I like making my own covers for things. I have a stock of cover-weight plastic, and I have some paperboard. You can even cannibalize the flexible cutting boards at walmart if you can't find anything you like better. I have been known to use a heat-sealer on pocket protectors to make different interior pockety things. I have also sewn my own purses and wallets looking for the 'best' arrangement. *shrug* Nothing is ever perfect but you can get to 'good enough for a while'.. :)


following your progress

I will definitely be following you on this project. I have fallen in love with the Arc mini which, at 4.25" x 5.75", is close to 4x6. And I, too, am looking to customize. Just haven't gotten started Please add pictures. I just love DIY, work-in-progress pictures. I am looking to use fabric for my covers with board in between to make them nice and sturdy.

Lucy the Literacy Lady, Literacy Intervention Specialist

my planner cover

I was thinking about using interfacing and the iron-on vinyl coating stuff for mine. I want to use the planner cover as a wallet too, so I want it to be soft and flexible. As I mentioned above, I'm still a novice sewer so I may be biting off more than I can chew, but I will eventually get it right once I start. I have a basic design and I'm still working on how to execute it. I always manage to do better if I design it myself.

Here's a link to my first drawing if you're interested:

I'll probably have to come up with some other manner of closure because I don't have a pair of pliers for the snaps, but I might just buy one for future projects anyway. It all depends. My budget is always limited, so I'm going to have to gather supplies gradually.

I probably will use one of the Arc mini covers for the actual planner. Generally it works better if the cover is a tad smaller than the pages and cover slots. At least that's what I've discovered through using bought covers/padfolios/etc.

I started on my calendar pages today. I'm doing two weeks per page to cut down on the bulk. I'm still trying to decide what extra pages I want to include. I can't use too many because as I mentioned, my last 4x6 attempt was WAYYYY too thick and bulky.

sewing plan

Interfacing is a good idea.

The magnetic snaps for purses are cool, and you can bend those tabs over with your fingers. I use extra interfacing around them so the fabric doesn't fatigue too bad. I like the really thick, stiff stuff you can use for making fabric boxes for that area. Likewise button and loop type closures are good. Since you've got zips or flaps on all your pockets, the security of the overall closure is a little less of a big deal, so even a small flap with sew-in velcro is an option.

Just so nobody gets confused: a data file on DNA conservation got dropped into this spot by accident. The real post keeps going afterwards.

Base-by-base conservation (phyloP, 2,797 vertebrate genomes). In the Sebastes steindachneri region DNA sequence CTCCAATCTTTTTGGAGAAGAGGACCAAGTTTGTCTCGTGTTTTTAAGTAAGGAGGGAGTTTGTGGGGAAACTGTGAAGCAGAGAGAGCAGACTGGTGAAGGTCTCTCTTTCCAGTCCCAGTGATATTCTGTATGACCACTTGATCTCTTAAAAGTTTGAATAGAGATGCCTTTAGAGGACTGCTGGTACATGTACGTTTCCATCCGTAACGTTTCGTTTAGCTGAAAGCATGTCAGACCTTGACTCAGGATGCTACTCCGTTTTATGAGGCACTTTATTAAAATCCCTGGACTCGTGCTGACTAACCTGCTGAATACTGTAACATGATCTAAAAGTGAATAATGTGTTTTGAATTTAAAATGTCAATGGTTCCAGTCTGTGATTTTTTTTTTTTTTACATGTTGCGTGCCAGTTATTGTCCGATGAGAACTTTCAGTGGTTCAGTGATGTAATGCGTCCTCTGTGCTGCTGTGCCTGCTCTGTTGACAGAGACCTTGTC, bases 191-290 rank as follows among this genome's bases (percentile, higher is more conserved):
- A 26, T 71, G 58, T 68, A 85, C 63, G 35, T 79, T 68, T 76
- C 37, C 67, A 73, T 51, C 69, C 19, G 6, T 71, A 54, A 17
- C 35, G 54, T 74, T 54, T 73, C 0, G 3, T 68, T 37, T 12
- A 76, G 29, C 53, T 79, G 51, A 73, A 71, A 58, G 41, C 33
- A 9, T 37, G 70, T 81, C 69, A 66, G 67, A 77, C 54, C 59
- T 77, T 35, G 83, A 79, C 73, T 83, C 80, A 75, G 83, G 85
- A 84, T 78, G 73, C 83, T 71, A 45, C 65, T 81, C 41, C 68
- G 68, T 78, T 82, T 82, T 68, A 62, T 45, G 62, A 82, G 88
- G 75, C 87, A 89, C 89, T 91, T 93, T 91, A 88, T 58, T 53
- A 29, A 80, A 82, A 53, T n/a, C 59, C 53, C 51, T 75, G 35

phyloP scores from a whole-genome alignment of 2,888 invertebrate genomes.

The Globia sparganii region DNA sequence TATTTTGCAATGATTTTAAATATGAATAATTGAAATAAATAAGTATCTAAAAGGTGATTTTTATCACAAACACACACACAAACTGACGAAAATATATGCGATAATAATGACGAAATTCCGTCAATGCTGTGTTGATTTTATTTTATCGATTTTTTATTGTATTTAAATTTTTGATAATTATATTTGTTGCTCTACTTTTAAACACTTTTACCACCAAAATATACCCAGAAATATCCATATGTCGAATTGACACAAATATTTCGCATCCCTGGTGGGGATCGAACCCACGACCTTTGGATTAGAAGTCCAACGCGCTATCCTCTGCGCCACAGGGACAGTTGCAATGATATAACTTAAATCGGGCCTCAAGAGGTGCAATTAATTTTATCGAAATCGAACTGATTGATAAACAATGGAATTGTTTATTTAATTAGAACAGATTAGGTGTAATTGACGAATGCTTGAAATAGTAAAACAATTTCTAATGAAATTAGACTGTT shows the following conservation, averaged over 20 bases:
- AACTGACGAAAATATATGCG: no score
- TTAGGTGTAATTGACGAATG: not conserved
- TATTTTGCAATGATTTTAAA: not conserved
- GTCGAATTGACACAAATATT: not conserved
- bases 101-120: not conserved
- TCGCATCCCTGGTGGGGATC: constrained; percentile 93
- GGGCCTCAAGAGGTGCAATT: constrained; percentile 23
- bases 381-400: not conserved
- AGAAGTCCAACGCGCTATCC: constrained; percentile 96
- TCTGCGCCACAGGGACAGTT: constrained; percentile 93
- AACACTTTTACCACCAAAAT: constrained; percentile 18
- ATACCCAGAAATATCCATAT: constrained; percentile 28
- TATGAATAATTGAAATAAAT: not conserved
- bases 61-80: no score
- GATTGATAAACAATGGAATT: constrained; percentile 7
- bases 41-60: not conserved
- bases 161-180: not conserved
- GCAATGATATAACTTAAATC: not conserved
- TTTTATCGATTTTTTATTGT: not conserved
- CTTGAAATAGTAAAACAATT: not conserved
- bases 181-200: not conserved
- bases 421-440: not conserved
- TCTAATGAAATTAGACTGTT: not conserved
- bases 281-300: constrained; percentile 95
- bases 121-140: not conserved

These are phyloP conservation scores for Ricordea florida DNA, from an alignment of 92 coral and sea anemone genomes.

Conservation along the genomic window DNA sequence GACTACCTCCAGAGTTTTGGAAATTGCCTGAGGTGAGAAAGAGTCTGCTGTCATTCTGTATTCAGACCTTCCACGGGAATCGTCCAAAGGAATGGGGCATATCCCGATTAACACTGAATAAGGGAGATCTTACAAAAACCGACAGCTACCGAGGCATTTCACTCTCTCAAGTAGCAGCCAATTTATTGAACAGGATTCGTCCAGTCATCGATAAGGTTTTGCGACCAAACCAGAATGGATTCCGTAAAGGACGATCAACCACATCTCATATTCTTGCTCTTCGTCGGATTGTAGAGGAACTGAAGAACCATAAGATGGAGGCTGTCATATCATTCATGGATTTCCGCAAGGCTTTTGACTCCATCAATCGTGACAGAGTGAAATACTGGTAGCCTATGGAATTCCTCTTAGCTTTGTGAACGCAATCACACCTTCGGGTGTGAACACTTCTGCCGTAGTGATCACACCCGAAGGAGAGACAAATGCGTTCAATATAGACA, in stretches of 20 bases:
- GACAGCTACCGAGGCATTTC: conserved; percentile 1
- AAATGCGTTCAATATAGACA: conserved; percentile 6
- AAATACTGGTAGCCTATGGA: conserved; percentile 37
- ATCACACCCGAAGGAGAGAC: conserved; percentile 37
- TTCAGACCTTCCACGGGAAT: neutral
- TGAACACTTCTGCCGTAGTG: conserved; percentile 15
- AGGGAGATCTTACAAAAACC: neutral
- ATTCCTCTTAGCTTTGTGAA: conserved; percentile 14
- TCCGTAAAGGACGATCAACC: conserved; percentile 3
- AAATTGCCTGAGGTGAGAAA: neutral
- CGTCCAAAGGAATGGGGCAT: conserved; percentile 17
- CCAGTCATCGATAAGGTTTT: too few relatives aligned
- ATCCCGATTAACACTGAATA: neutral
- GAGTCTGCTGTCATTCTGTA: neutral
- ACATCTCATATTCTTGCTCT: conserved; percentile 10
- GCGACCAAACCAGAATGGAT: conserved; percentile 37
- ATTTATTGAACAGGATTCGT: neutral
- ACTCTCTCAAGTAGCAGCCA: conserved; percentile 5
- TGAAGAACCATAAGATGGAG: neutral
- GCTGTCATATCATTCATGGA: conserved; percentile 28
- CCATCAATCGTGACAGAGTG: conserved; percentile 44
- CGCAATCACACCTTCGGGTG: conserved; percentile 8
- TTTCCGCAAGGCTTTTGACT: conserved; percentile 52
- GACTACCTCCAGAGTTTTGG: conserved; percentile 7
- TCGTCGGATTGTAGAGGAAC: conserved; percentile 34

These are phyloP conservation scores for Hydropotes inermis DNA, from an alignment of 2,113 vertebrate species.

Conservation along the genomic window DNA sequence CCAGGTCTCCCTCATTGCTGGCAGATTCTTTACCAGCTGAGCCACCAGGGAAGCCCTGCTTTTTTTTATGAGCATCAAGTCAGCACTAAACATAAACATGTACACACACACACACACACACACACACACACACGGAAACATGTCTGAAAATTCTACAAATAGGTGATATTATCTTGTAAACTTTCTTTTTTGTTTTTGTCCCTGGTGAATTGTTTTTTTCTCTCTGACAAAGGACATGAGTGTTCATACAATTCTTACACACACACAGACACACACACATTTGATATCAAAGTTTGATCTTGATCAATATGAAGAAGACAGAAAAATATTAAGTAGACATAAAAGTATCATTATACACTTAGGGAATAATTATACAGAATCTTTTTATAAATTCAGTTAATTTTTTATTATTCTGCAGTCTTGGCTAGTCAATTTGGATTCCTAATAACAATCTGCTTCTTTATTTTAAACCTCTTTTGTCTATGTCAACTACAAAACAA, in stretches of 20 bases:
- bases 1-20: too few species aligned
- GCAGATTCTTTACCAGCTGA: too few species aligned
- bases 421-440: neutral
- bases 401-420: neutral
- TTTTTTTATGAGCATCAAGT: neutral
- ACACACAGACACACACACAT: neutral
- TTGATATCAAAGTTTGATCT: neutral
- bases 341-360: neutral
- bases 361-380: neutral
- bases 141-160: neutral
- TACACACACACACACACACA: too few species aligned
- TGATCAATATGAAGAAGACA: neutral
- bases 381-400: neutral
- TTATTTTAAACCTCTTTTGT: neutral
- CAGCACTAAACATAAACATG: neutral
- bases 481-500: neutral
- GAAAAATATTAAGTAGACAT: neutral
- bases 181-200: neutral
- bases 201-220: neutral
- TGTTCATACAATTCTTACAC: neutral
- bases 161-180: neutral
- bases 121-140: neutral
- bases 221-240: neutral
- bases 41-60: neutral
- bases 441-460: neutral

To stiffen your outside covers, you could also use a flexible cutting board rather than interfacing or that stiff stuff I mentioned earlier (I have used Pellon double-sided fusible and various weights of lighter stuff). If you are going to iron-on vinyl the outer fabric, you could even use cardboard or paperboard as a stiffener, since the fabric itself will be moisture resistant.

good luck, looking forward to seeing your next installment. :)


The internet is awesome

I've been looking up a lot of sewing articles and how-tos about using vinyl coating and interfacing and what-not and I've decided to use sew-in interfacing despite the challenge it poses to beginning seamstresses. I figure my Grandmother never used iron-on interfacing, so why not try it myself. It solves the problem of combining iron-on interfacing with with vinyl fabric.

I've done a few more drawings, but mainly for figuring out the different components of the wallet/planner and the measurements of the finished product. Now I have to do some more of the individual fabric pieces and how I'm going to put them together.

It seems like a convoluted way to go about it, but I've never been good with patterns and if I do it the hard way the first time, I'll understand it better.

I think I might try Sketch-Up for the final plans. Seems like it would work well for sewing patterns.